• b Lone Star Funds (2015) made a voluntary recommended offer to acquire the shares in Quintain Estates & Development plc, the UK-based real estate company, at an offer price of £1.41 per share, valuing the transaction at around £745 million.

III REAL ESTATE COMPANIES AND FIRMS

i REITs

The UK REIT regime came into force in January 2007. It exempts from corporation tax the income and capital gains of a UK REIT’s property rental business. The income and capital gains of any other business, including acquiring or developing property for sale, is taxed at the main corporation tax rate.5 While not all property companies are REITs by any means, the largest corporate real estate groups are structured as REITs in order to benefit from these tax advantages. As a result, M&A involving UK REITs will have specific considerations that will need to be taken into account.

Main conditions

A UK REIT can consist of either a single company or a group of companies. The basic conditions that must be met by the company, or parent company of a group, are as follows:

  • a it must be resident in the United Kingdom for tax purposes;
  • b it can have only one class of ordinary shares, which must be listed or admitted to trading on a recognised stock exchange;6
  • c it must not be a ‘close company’ (a company that is controlled by five or fewer shareholders); and
  • d the property rental business must constitute at least 75 per cent of the total profits and assets of the company or the group.

There are also diversification rules requiring the business to hold at least three properties, each representing no more than 40 per cent of the total value of the portfolio.

In order to ensure that the property income generated by the property rental business is ultimately taxed, at least 90 per cent of the income profits of the business must be distributed annually by way of dividends. A UK REIT is subject to a tax charge to the extent that it falls short of this.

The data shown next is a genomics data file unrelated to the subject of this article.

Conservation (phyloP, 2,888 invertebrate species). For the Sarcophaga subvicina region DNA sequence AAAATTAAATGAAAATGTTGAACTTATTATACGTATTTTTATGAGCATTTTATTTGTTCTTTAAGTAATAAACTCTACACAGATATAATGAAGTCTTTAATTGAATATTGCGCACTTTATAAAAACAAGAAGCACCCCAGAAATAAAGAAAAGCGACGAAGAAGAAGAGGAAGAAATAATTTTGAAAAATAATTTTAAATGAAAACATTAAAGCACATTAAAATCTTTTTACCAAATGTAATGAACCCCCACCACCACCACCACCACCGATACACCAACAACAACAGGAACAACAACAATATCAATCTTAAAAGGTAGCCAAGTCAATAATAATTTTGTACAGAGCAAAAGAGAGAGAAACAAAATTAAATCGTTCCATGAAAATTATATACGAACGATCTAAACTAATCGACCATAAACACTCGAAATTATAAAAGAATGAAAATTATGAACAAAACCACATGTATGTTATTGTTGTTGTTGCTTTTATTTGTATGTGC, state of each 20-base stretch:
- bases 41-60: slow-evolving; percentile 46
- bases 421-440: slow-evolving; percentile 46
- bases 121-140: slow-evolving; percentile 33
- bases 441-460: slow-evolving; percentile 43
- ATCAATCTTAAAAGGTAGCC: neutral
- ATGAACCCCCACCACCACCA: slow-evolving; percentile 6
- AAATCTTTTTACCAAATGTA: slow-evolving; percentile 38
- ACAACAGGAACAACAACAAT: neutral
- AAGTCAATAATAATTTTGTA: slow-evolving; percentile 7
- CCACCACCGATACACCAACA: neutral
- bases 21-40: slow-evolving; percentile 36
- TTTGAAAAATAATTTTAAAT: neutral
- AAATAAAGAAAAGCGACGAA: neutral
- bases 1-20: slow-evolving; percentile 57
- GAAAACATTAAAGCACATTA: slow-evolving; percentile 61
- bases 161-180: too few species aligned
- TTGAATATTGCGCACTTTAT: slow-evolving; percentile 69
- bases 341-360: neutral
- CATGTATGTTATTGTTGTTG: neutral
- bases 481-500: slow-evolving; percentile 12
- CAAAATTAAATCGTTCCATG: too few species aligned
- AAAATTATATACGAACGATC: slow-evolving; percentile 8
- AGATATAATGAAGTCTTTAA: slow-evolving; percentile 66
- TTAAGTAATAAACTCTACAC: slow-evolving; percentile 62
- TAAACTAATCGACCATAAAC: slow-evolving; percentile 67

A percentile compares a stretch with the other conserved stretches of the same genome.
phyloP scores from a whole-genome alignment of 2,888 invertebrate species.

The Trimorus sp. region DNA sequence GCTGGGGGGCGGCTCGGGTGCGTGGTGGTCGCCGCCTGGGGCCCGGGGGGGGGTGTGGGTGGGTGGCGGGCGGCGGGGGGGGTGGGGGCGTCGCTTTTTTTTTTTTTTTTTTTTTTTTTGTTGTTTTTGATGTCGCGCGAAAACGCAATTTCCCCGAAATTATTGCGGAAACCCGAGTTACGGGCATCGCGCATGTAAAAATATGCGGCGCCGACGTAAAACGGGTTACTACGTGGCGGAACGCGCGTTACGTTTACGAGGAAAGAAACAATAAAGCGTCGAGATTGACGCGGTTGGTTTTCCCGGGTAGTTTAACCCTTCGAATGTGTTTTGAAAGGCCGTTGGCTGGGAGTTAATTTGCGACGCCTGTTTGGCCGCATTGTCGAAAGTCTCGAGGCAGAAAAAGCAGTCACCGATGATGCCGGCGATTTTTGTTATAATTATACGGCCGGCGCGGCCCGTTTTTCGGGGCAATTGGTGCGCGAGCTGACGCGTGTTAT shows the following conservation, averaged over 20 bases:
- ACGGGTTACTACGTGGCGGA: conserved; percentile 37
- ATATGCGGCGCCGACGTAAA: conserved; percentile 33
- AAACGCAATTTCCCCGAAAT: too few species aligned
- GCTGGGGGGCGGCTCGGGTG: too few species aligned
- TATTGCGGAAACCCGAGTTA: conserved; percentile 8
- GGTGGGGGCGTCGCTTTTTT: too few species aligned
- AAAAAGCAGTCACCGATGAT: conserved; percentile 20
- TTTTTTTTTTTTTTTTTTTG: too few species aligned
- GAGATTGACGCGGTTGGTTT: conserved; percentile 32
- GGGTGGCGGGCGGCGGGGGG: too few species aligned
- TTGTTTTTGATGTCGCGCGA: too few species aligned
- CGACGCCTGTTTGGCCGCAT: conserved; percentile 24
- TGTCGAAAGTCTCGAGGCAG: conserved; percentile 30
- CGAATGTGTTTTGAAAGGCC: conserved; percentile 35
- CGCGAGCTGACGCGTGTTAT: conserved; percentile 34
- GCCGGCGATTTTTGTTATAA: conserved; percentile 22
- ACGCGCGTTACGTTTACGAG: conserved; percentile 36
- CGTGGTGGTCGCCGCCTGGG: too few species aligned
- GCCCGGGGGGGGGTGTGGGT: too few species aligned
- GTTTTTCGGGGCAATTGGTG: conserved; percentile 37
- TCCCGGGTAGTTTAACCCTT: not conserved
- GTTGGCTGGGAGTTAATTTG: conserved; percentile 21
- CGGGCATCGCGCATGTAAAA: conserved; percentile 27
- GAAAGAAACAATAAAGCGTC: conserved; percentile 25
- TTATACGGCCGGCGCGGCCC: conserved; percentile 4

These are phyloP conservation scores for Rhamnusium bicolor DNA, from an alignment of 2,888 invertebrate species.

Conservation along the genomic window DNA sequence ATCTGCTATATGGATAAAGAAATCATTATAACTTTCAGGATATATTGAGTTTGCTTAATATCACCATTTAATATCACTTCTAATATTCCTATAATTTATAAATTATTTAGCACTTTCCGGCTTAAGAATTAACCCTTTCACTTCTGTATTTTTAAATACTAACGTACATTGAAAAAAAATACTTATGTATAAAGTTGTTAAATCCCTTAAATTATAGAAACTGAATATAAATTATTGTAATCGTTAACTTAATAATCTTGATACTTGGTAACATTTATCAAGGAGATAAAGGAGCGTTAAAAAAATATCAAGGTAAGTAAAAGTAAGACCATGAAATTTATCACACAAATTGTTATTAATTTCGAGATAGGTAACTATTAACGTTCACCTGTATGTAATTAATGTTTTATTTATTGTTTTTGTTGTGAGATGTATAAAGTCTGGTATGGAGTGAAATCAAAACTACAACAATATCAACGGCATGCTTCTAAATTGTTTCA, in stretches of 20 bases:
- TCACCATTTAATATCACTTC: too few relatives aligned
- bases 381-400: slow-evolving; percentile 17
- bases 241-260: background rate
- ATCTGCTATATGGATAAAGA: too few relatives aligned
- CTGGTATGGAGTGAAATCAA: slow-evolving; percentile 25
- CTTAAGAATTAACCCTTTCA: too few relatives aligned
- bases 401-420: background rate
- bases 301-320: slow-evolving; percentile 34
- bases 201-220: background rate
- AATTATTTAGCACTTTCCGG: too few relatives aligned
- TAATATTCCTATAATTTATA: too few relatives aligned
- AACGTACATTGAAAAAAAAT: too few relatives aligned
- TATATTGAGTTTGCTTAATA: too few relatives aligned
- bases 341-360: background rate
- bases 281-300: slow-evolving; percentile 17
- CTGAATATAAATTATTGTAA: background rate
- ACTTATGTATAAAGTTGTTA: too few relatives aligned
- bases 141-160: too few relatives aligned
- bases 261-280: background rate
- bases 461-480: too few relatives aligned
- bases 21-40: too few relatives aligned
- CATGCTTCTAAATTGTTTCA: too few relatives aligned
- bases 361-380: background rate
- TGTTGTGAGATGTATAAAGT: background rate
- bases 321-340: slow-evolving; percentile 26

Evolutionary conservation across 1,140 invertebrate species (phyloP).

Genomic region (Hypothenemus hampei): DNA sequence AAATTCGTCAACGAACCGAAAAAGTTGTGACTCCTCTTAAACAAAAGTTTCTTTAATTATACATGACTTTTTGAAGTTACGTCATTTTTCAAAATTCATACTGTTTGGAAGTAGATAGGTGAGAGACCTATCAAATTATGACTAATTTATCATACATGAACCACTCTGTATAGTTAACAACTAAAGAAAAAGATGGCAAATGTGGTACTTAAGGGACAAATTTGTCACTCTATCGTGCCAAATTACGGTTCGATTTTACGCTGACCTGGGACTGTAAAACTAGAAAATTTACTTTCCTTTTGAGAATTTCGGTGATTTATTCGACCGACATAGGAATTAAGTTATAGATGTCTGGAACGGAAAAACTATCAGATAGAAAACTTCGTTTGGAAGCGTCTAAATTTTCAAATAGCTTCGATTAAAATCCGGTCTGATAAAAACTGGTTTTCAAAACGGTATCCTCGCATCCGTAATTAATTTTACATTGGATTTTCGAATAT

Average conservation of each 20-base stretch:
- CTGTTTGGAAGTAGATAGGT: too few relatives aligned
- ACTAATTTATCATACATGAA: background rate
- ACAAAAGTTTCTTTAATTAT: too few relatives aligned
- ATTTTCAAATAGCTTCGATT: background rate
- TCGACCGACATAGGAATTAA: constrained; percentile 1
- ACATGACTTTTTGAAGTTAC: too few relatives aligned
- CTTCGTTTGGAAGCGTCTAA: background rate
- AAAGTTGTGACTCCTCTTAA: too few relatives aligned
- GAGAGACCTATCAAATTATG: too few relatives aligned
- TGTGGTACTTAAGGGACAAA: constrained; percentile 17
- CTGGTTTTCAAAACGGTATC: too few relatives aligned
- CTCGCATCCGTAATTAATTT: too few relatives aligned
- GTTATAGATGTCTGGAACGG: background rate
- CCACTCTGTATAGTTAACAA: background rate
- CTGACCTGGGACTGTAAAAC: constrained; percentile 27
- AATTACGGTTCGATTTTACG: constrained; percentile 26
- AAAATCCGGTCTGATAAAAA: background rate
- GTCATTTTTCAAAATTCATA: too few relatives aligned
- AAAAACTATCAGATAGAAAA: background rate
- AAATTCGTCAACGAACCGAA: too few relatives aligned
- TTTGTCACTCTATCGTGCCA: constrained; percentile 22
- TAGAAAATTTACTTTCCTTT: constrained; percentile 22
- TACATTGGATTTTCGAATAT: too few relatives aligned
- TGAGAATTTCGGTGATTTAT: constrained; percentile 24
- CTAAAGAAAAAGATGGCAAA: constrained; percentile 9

A leverage requirement is also imposed such that the gross income of the UK property rental business must cover the external financing costs of the entire property rental business by a ratio of at least 1.25:1. Again, a tax charge is imposed on the UK REIT to the extent of any excess financing cost.

Takeover of a UK REIT

If a UK REIT, whether a single company or a group, becomes part of another REIT, it will remain within the UK REIT regime as long as the conditions continue to be met. A takeover may well cause the company (or parent company of a group REIT) to become a ‘close company’ unless the terms of the acquisition are such that at least 35 per cent of the ordinary shares remain in public hands. However, UK and foreign REITs are now recognised as ‘institutional investors’, which should deal with that point in most cases. In a cross-border context, the impact of the leverage requirement – in that it looks at gross income of the UK property rental business only but takes into account the external financing costs of the worldwide property rental business – will need to be considered.

Recent developments

The introduction of UK REITs in 2007 coincided with the beginning of a major downturn in the commercial real estate market. UK REITs were conceived during a UK property boom and consequently faced challenges during the financial crisis.

However, as property prices have recovered, there has been a renewed interest in UK REITs as a tax-efficient investment structure, especially following HMRC’s abolition of a 2 per cent entry charge on seeding assets in 2012. The UK REIT regime is an improvement to the tax environment for UK real estate companies and has consequently had a positive impact on the UK-listed real estate sector.

The UK REIT sector now includes some of the United Kingdom’s largest real estate companies, such as Land Securities, Derwent London, British Land, SEGRO, Great Portland Estates and Hammerson, and the number of UK REITs has grown significantly in recent years (including externally managed UK REITs) to well over 30.

ii Real estate private equity firms
Structure

In the United Kingdom, real estate private equity firms can be structured in a number of ways. As a result of regulatory and tax issues, which affect the operation of a fund and its investors, the most common structure in the United Kingdom is an English (or Scottish) limited partnership. These vehicles have no legal status in their own right; they exist only to allow the partners to act collectively. Each partnership:

  • a has a finite life (usually 10 years with a possible two-year extension, although some have investors with rolling annual commitments);
  • b has one general partner with unlimited liability for the liabilities of the partnership;